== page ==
I was wondering about the word thalatta, which we can find in its most icastic form in Xenophon’s Anabasis, on the lips of the Greek mercenaries (Θάλαττα! Θάλαττα!). We don’t know the exact origin of the word, it’s a kind of an unicum in philology; anyway, what we know is that in Greek mythology Thalassa is a primeval spirit of the sea from Pre-Greek past.
This means that the word has a “divine root” and probably shares something with Hebrew Tehom (תְּהוֹם), the Abyss, the Great Deep of primordial waters, which itself is a cognate of Akkadian Tamtu and was equated with Sumerian goddess of the ocean Tiamat.
I was trying to remember if there are others European language that indicates the sea with a word starting by the letter “T” (in Modern Greek “sea” is still Θάλασσα), and I can actually say that there are two terms which share the same origin: Turkish deniz and Hungarian tenger, both coming from Proto-Turkic *teŋri/*taŋrɨ, “God”, “Sky”, “Heaven” (Modern Turkish has also Tanrı, still a synonym of “Allah” in some idiomatic expressions as “Tanrı bilir”). Here’s a “God” from another abyss, the blue expanse, the sky.
I don’t know if this hypothesis has any plausibility from a philological perspective, but there are some psychological and cultural indications for that. For example, French philosopher Gaston Bachelard in a study on Edgar Allan Poe examines the writer’s conception of water as mare tenebrum, the “symbolic substance of death” (L’eau et les rêves, “Water and Dreams”, 1942).
Furthermore a disciple of Bachelard, the French anthropologist Gilbert Durand, wrote that “in the work of Poe […] ‘superlative water’, the true poetic aquaster, refers to his obsession with his dying mother. […] [Poe’s imagination] is profoundly morbid, shocked by the death of his mother; however, through the lugubrious, morose, aquatic pleasure can be glimpsed the comforting theme of maternal water.”
Durand also states that “the supreme primordial swallower is the sea […]. The feminised, maternal abyss is, for numerous cultures, the archetype of descent and of the return to the original sources of happiness” (Les structures anthropologiques de l’imaginaire, “The anthropological structures of the imaginary”, 1960).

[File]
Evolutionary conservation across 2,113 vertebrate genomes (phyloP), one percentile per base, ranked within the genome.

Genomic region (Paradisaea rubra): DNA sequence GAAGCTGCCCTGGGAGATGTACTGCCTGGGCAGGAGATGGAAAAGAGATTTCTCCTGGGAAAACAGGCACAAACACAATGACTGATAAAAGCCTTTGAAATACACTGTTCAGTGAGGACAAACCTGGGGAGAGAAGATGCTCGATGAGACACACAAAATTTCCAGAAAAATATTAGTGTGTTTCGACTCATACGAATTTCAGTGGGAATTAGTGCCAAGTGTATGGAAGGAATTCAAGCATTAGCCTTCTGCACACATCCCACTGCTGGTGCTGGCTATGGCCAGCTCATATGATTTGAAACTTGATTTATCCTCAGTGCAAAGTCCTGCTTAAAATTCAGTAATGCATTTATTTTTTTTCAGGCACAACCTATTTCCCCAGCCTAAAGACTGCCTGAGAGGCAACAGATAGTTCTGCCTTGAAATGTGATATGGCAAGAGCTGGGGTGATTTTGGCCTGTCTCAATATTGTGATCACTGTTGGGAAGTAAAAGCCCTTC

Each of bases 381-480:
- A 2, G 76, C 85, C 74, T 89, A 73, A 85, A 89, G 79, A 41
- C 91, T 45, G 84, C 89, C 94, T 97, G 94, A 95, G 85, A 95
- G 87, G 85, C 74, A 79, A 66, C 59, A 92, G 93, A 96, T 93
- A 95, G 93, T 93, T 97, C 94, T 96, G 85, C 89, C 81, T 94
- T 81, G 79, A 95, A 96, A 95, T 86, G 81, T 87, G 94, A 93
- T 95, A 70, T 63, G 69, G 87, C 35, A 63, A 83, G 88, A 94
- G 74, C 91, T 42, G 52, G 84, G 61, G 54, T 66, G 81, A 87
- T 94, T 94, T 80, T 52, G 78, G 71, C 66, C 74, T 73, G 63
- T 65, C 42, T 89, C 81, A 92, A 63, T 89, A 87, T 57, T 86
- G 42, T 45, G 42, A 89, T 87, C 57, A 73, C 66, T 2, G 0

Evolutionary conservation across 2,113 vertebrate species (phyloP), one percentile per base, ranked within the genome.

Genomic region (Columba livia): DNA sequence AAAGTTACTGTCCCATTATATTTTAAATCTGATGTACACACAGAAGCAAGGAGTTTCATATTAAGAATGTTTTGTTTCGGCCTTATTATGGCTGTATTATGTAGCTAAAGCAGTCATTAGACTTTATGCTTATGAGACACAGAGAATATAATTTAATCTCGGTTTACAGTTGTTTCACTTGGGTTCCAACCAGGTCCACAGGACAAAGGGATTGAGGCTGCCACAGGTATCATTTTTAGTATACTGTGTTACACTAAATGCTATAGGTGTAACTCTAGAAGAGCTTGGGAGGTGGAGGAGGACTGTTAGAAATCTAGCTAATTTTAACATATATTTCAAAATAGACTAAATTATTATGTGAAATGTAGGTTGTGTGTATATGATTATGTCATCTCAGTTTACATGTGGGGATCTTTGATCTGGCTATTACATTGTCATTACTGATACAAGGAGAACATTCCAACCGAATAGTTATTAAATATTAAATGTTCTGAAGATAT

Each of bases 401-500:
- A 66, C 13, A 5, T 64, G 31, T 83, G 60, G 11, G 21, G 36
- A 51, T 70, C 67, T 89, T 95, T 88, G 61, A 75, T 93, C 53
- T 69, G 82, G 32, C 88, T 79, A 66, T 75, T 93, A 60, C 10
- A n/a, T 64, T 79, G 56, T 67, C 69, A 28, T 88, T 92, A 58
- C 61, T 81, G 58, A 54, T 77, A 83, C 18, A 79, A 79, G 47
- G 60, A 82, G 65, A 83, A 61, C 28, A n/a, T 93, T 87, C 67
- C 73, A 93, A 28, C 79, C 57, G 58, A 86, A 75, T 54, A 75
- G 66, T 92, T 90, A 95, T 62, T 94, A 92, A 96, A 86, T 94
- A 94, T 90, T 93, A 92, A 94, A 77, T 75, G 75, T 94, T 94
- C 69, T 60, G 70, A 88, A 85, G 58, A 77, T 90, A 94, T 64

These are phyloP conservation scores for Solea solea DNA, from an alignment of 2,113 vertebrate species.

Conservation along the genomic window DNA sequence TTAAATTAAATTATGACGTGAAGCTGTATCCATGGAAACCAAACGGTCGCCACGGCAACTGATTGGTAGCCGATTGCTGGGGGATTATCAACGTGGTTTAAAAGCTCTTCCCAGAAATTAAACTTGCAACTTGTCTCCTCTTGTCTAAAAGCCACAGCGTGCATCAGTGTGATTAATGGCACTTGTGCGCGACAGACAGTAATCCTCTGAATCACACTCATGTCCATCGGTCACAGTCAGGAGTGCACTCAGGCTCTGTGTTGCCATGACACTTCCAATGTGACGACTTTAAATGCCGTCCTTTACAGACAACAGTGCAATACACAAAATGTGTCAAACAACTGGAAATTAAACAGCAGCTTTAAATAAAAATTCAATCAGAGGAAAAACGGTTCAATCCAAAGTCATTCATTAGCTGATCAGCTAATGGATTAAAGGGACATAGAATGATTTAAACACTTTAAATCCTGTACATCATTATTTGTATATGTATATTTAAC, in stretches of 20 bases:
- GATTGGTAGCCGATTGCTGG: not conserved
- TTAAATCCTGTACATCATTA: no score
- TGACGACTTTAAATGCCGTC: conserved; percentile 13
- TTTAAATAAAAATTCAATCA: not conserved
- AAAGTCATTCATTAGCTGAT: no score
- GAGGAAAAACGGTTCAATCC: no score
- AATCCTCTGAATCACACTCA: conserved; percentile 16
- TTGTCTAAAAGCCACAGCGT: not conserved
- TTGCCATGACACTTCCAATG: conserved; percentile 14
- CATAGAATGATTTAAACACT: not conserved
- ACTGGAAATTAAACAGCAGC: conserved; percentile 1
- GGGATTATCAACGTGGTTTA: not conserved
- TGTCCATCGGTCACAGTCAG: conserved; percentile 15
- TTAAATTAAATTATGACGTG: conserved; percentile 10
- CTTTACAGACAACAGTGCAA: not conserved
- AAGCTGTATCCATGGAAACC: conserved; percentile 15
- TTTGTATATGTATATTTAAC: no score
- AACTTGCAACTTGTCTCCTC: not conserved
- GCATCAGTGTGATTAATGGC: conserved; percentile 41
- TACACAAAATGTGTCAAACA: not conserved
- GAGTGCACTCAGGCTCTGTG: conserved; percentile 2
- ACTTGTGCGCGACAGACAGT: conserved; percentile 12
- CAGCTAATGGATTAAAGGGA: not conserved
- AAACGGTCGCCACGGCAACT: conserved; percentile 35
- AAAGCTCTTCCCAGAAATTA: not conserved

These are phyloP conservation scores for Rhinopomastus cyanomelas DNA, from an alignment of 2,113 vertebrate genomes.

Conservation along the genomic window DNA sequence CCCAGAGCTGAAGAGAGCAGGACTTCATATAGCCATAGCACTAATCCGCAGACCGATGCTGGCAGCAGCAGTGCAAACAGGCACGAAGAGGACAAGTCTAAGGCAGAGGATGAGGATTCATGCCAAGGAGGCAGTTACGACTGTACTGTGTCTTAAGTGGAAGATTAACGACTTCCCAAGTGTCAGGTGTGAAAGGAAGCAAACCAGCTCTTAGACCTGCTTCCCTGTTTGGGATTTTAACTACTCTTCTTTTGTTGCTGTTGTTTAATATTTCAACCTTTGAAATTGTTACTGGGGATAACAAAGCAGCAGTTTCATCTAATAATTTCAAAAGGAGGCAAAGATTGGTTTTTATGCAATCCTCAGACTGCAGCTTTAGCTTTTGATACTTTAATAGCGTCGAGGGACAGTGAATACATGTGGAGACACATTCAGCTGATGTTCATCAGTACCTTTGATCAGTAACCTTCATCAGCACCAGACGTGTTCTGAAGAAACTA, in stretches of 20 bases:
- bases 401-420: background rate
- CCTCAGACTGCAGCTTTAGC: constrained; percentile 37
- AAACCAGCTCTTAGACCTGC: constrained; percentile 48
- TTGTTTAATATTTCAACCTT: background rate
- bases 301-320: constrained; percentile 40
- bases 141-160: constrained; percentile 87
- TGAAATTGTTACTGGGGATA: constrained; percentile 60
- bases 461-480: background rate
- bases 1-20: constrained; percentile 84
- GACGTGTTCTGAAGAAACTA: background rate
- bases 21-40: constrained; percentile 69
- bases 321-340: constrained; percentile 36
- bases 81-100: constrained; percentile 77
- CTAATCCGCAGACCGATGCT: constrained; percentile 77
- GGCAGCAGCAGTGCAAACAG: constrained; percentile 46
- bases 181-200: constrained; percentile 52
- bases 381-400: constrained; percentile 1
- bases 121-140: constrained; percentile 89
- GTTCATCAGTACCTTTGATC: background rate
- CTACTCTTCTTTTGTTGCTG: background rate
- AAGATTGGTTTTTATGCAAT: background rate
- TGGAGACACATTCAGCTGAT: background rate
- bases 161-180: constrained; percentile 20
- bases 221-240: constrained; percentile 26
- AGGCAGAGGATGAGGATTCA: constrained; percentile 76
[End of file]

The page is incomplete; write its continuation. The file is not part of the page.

In addition, he strengthens his speculations with some philological notes taken from Jean Przyluski’s La grande déesse: introduction à l’étude comparative des religions (1950): “The river Don is said to have been named after the goddess Tanaïs. Don and Danubius are, according to Przyluski, Scythian and Celtic deformations of an ancient name for the goddess-mother, analogous with Tanaïs. […] Przyluski reduces the Semitic names of the Great Goddess, the Syrian Astarte, Arab Atar, Babylonian Ishtar, Carthaginian Tanit to a form ‘Tanaïs’, closely linked to ‘Nanai’ which he believes to be an ancient name for water and river.”
Tanaïs (Τάναϊς) appears in ancient Greek sources as both the name of the river and of a city, also called the Maeotian Swamp.
Still following Durand (and Bachelard) we can find a connection between the “diurnal” and “nocturnal” order of imagination, which could mean that God, Sea, Sky, Abyss, Heaven, it all begins with a “T”…
We can also identify more psychological confirmations (always from a “tempered” Jungian perspective) in the essay of Alfred Kallir on “Letter T”, which is included in his most important work Sign and Design: The psychogenetic source of the alphabet (1961).
But this is just a reverie, so please don’t take it seriously (or take it seriously only in the shoes of a Jungian therapist).